21. If you’re going at Christmas, it’s worth noting that you’ll usually have the site and slopes to yourself until Boxing day. It’s then that the locals and tourists arrive for the skiing and it won’t go quiet until the schools go back.
22. Ensure you have travel insurance and that it covers you for skiing and any other activities that you may do, think about sledging, toboggan, ice skating etc.
23. There are some great campsites, they should have the ski bus stop regularly outside the entrance, so you shouldn’t have to worry about getting to the ski lifts. If the ski lift is just a few minutes walk away then you’ll be expected to walk there!
Finally, if you’re like us, you’ll love the whole snow and ski experience, so have an amazing ski season and hopefully, we’ll hear, that you too will be returning year on year!
Are you looking for a quick hop across the channel or somewhere to spend the last day or so after a fab tour of Europe in the camper?
Belgium is so close to Calais, so if you’re short on time it’s an easy distance for a quick tour in the campervan. Bruges is only 70 miles along the motorway, meaning you can be off the Ferry and in this brilliant little city in under 1hour 30 minutes!
We love Belgium in general, it’s immensely underrated as a travel destination by us British but it’s such a great country to explore by motorhome. It’s totally campervan friendly, with plenty of Aires and lots of great archietcture, incredible war time history and a really upbeat, modern vibe.
It’s also got a brilliant infrastructure with marked cycle paths everywhere as well as a great mix of walking trails.
Here’s our list of the top places to visit in a motorhome or campervan in Belgium:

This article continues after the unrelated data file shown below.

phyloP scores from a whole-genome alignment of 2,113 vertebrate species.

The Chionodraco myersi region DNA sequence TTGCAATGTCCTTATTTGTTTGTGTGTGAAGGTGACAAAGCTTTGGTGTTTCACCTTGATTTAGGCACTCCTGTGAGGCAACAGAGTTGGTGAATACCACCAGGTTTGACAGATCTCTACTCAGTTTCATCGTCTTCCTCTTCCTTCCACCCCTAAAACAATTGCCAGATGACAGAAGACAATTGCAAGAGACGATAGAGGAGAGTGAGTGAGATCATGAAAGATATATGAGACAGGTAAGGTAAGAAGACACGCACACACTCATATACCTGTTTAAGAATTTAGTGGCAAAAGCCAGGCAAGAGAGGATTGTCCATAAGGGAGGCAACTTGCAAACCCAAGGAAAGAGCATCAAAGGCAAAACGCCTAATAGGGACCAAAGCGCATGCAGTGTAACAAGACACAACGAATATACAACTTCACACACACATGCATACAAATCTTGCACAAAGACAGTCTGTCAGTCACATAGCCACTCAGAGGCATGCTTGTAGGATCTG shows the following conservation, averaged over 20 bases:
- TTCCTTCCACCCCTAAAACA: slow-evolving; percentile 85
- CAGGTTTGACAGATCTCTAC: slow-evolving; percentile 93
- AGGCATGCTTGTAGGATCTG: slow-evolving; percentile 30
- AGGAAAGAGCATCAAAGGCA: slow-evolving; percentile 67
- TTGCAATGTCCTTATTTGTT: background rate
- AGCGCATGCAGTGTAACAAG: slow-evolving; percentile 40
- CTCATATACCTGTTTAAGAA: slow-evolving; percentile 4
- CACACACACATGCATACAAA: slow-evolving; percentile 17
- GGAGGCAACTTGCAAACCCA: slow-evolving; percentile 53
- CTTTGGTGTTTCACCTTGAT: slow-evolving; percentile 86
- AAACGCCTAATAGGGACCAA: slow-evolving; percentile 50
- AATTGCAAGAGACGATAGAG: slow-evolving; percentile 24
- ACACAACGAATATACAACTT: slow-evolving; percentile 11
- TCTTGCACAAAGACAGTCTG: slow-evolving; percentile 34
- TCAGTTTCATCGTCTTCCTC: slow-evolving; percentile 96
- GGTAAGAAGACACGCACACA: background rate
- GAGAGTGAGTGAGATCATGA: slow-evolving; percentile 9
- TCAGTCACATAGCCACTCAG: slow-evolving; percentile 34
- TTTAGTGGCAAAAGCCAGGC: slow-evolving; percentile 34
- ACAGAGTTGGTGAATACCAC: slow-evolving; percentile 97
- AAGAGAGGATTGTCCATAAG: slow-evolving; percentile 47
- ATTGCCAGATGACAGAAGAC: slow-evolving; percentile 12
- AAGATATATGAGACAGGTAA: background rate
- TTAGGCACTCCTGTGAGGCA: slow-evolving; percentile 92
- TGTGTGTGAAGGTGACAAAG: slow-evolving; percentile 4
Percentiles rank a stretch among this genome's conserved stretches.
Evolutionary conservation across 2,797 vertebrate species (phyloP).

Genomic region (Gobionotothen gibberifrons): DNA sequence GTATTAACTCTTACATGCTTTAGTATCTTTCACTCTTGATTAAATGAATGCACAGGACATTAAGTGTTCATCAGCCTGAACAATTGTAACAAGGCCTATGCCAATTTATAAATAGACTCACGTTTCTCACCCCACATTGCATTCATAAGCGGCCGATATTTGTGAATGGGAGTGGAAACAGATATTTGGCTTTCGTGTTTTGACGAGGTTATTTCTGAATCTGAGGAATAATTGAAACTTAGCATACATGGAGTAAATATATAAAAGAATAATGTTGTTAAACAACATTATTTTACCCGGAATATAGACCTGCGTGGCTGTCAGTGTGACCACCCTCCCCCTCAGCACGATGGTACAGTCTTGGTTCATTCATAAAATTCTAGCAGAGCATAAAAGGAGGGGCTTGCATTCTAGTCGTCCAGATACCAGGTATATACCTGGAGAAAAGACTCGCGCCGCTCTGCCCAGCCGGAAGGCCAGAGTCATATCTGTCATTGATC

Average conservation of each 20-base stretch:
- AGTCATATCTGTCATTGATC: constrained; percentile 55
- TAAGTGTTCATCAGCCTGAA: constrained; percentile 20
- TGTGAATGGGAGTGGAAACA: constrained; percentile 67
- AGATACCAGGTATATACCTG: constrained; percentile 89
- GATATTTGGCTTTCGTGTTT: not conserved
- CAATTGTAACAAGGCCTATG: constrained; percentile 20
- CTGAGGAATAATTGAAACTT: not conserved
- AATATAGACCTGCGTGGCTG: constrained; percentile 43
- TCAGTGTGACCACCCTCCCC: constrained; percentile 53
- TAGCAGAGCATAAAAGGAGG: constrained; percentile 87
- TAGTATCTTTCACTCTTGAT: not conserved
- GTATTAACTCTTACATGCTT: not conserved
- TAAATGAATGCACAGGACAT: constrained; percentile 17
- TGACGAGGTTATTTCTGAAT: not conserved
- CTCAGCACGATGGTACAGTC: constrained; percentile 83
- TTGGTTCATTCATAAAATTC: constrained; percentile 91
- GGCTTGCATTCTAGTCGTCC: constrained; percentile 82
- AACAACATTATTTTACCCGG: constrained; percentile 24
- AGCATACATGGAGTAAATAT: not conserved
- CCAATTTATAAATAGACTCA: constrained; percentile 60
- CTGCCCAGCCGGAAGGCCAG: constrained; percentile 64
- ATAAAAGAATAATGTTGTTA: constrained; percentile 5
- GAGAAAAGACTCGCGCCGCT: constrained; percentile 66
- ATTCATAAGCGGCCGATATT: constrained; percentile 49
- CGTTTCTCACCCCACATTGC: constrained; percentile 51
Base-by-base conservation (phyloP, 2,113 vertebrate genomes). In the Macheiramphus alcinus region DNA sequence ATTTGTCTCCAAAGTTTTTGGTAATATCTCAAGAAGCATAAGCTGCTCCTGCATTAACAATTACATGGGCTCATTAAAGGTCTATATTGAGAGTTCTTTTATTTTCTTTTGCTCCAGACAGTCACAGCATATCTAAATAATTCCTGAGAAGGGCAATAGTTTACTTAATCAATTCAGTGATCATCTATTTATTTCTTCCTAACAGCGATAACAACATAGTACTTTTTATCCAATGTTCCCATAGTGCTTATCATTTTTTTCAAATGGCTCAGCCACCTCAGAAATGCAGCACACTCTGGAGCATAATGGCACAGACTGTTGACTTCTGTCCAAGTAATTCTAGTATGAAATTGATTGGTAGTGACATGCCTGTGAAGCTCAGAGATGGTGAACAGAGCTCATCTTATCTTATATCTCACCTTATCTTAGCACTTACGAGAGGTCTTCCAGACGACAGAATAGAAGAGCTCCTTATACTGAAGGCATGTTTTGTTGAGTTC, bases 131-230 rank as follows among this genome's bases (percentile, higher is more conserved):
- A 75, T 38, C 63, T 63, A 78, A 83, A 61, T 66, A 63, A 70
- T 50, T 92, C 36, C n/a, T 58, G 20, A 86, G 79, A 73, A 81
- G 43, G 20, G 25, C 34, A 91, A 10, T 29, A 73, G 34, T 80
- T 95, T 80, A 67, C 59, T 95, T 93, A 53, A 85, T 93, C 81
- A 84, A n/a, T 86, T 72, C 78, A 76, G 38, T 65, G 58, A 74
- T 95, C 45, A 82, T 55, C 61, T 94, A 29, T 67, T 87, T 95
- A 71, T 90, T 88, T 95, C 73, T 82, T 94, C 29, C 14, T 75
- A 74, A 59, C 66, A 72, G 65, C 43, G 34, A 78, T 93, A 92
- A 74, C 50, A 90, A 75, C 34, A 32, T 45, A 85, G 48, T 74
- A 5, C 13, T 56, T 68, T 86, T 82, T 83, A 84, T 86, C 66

With a brilliant Motorhome Aire within just a few minutes walk to the centre of Bruges, you can’t find much better for a city stop in all of Europe. Not only is Bruges UNESCO World Heritage status, a statement in itself, but it’s also one of those cities that somehow just gets under your skin!
No matter how many times we Visit Bruges, we can’t help wanting to go back for more! It’s such a great little city, easy to navigate, full of charm, character and always brimming with atmosphere.
Cobbled streets, horse-drawn carriage rides and quirky little parks all add to the ambiance. The buildings ooze character with ornate facades edging onto the waters of the intricate canal network, where boat rides channel tourists through the maize of narrow waterways.
There’s everything to keep you entertained….from the cheeky shop window chocolate displays (yes naughty shaped chocolate is a speciality in Bruges!) to people watching, over a local beer in one of the many pavement bars or restaurants.
There are markets, fabulous squares, museums, cycle paths everywhere and if you follow the outer rim of the centre on foot or by bike, you’ll come across a selection of windmills that line the old ramparts to the city.
Bruges is just so pretty and changes with the Seasons, to make it an all year round destination.
It’s beautiful in Spring when daffodils are in abundance across the lawns.
Summer brings the mass tourists but infectious atmosphere, with queues for boat rides and full to bursting restaurants.
Autumn is quieter but the changing colours of the trees and falling leaves bring an extra special beauty to the parks and gardens.
Winter is just delightful, it can be freezing, so much so that the canals freeze over, bringing another dimension to this mesmerising city.
Larger than Bruges, Ghent doesn’t have the same intimacy but it’s a charismatic city, all the same.
What we love about Ghent is it’s modern approach mixing with its cultural charms. There’s the beauty of the canals mixed with the historical architecture, intricate carvings on the buildings where street lined cafe’s thrive.
There’s more UNESCO here too, it’s Creative City of Music status, is one of only 4 cities to have achieved this. It mixes the arts with a shopping scene to attract the more individual, creative types. There are really great food shops, flea markets and health focused cafe’s, selling the most delicious fresh food, loaded with goodness!